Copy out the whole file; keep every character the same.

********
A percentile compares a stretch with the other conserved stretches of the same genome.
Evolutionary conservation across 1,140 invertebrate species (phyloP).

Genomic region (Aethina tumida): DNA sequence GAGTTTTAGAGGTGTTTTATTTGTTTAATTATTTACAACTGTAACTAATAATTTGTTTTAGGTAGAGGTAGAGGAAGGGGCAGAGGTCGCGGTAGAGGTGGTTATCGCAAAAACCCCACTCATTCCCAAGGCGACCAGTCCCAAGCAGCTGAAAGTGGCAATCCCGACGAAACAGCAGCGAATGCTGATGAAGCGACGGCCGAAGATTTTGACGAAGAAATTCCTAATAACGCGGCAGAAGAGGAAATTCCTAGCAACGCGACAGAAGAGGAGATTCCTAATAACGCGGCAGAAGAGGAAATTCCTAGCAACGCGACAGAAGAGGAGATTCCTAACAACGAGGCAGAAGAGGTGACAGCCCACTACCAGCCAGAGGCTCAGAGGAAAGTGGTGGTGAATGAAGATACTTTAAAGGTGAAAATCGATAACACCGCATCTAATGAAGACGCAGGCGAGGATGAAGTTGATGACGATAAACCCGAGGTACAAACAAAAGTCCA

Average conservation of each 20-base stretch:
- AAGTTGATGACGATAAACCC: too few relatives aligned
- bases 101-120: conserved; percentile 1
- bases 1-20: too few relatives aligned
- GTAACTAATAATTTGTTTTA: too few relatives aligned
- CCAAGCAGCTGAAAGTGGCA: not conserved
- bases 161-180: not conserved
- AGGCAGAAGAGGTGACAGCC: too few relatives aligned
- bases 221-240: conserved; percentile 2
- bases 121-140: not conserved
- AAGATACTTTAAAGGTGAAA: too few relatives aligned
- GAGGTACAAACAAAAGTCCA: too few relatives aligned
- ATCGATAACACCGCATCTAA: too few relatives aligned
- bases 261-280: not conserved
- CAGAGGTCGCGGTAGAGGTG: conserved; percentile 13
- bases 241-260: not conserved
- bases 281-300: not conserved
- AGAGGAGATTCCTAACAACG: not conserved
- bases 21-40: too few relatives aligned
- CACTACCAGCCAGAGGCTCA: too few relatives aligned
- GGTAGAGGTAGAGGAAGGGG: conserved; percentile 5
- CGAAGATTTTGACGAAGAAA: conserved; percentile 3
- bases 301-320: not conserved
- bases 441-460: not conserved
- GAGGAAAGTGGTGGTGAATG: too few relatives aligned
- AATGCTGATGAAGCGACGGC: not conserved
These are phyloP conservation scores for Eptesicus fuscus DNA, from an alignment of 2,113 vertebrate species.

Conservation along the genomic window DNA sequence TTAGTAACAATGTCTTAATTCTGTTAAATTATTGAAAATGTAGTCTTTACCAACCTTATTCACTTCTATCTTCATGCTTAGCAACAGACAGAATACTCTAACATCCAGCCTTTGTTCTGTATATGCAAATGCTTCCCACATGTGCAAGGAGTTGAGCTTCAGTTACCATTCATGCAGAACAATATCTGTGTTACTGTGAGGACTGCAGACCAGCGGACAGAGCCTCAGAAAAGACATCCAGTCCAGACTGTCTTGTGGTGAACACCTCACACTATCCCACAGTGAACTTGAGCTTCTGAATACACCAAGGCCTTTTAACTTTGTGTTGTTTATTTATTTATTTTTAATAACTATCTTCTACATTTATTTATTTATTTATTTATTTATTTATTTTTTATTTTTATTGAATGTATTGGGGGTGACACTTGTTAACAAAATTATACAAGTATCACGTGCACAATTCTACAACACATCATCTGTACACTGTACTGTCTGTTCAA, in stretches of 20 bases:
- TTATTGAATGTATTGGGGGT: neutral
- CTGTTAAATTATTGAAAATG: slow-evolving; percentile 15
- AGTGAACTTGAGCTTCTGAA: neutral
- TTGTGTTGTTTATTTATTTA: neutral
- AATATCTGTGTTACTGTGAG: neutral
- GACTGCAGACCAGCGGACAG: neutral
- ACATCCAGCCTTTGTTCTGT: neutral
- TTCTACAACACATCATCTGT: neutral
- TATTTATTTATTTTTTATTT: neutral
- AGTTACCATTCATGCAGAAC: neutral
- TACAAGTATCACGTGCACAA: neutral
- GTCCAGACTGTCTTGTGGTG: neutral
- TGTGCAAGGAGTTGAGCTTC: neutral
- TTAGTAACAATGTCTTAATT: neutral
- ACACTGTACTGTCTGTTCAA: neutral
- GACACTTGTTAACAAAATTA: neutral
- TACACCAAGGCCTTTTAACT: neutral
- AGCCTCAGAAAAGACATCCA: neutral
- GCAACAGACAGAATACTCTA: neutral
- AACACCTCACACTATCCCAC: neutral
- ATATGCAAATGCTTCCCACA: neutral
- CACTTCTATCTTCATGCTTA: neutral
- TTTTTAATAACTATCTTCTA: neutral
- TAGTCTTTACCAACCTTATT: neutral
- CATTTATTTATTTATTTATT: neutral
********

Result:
A percentile compares a stretch with the other conserved stretches of the same genome.
Evolutionary conservation across 1,140 invertebrate species (phyloP).

Genomic region (Aethina tumida): DNA sequence GAGTTTTAGAGGTGTTTTATTTGTTTAATTATTTACAACTGTAACTAATAATTTGTTTTAGGTAGAGGTAGAGGAAGGGGCAGAGGTCGCGGTAGAGGTGGTTATCGCAAAAACCCCACTCATTCCCAAGGCGACCAGTCCCAAGCAGCTGAAAGTGGCAATCCCGACGAAACAGCAGCGAATGCTGATGAAGCGACGGCCGAAGATTTTGACGAAGAAATTCCTAATAACGCGGCAGAAGAGGAAATTCCTAGCAACGCGACAGAAGAGGAGATTCCTAATAACGCGGCAGAAGAGGAAATTCCTAGCAACGCGACAGAAGAGGAGATTCCTAACAACGAGGCAGAAGAGGTGACAGCCCACTACCAGCCAGAGGCTCAGAGGAAAGTGGTGGTGAATGAAGATACTTTAAAGGTGAAAATCGATAACACCGCATCTAATGAAGACGCAGGCGAGGATGAAGTTGATGACGATAAACCCGAGGTACAAACAAAAGTCCA

Average conservation of each 20-base stretch:
- AAGTTGATGACGATAAACCC: too few relatives aligned
- bases 101-120: conserved; percentile 1
- bases 1-20: too few relatives aligned
- GTAACTAATAATTTGTTTTA: too few relatives aligned
- CCAAGCAGCTGAAAGTGGCA: not conserved
- bases 161-180: not conserved
- AGGCAGAAGAGGTGACAGCC: too few relatives aligned
- bases 221-240: conserved; percentile 2
- bases 121-140: not conserved
- AAGATACTTTAAAGGTGAAA: too few relatives aligned
- GAGGTACAAACAAAAGTCCA: too few relatives aligned
- ATCGATAACACCGCATCTAA: too few relatives aligned
- bases 261-280: not conserved
- CAGAGGTCGCGGTAGAGGTG: conserved; percentile 13
- bases 241-260: not conserved
- bases 281-300: not conserved
- AGAGGAGATTCCTAACAACG: not conserved
- bases 21-40: too few relatives aligned
- CACTACCAGCCAGAGGCTCA: too few relatives aligned
- GGTAGAGGTAGAGGAAGGGG: conserved; percentile 5
- CGAAGATTTTGACGAAGAAA: conserved; percentile 3
- bases 301-320: not conserved
- bases 441-460: not conserved
- GAGGAAAGTGGTGGTGAATG: too few relatives aligned
- AATGCTGATGAAGCGACGGC: not conserved
These are phyloP conservation scores for Eptesicus fuscus DNA, from an alignment of 2,113 vertebrate species.

Conservation along the genomic window DNA sequence TTAGTAACAATGTCTTAATTCTGTTAAATTATTGAAAATGTAGTCTTTACCAACCTTATTCACTTCTATCTTCATGCTTAGCAACAGACAGAATACTCTAACATCCAGCCTTTGTTCTGTATATGCAAATGCTTCCCACATGTGCAAGGAGTTGAGCTTCAGTTACCATTCATGCAGAACAATATCTGTGTTACTGTGAGGACTGCAGACCAGCGGACAGAGCCTCAGAAAAGACATCCAGTCCAGACTGTCTTGTGGTGAACACCTCACACTATCCCACAGTGAACTTGAGCTTCTGAATACACCAAGGCCTTTTAACTTTGTGTTGTTTATTTATTTATTTTTAATAACTATCTTCTACATTTATTTATTTATTTATTTATTTATTTATTTTTTATTTTTATTGAATGTATTGGGGGTGACACTTGTTAACAAAATTATACAAGTATCACGTGCACAATTCTACAACACATCATCTGTACACTGTACTGTCTGTTCAA, in stretches of 20 bases:
- TTATTGAATGTATTGGGGGT: neutral
- CTGTTAAATTATTGAAAATG: slow-evolving; percentile 15
- AGTGAACTTGAGCTTCTGAA: neutral
- TTGTGTTGTTTATTTATTTA: neutral
- AATATCTGTGTTACTGTGAG: neutral
- GACTGCAGACCAGCGGACAG: neutral
- ACATCCAGCCTTTGTTCTGT: neutral
- TTCTACAACACATCATCTGT: neutral
- TATTTATTTATTTTTTATTT: neutral
- AGTTACCATTCATGCAGAAC: neutral
- TACAAGTATCACGTGCACAA: neutral
- GTCCAGACTGTCTTGTGGTG: neutral
- TGTGCAAGGAGTTGAGCTTC: neutral
- TTAGTAACAATGTCTTAATT: neutral
- ACACTGTACTGTCTGTTCAA: neutral
- GACACTTGTTAACAAAATTA: neutral
- TACACCAAGGCCTTTTAACT: neutral
- AGCCTCAGAAAAGACATCCA: neutral
- GCAACAGACAGAATACTCTA: neutral
- AACACCTCACACTATCCCAC: neutral
- ATATGCAAATGCTTCCCACA: neutral
- CACTTCTATCTTCATGCTTA: neutral
- TTTTTAATAACTATCTTCTA: neutral
- TAGTCTTTACCAACCTTATT: neutral
- CATTTATTTATTTATTTATT: neutral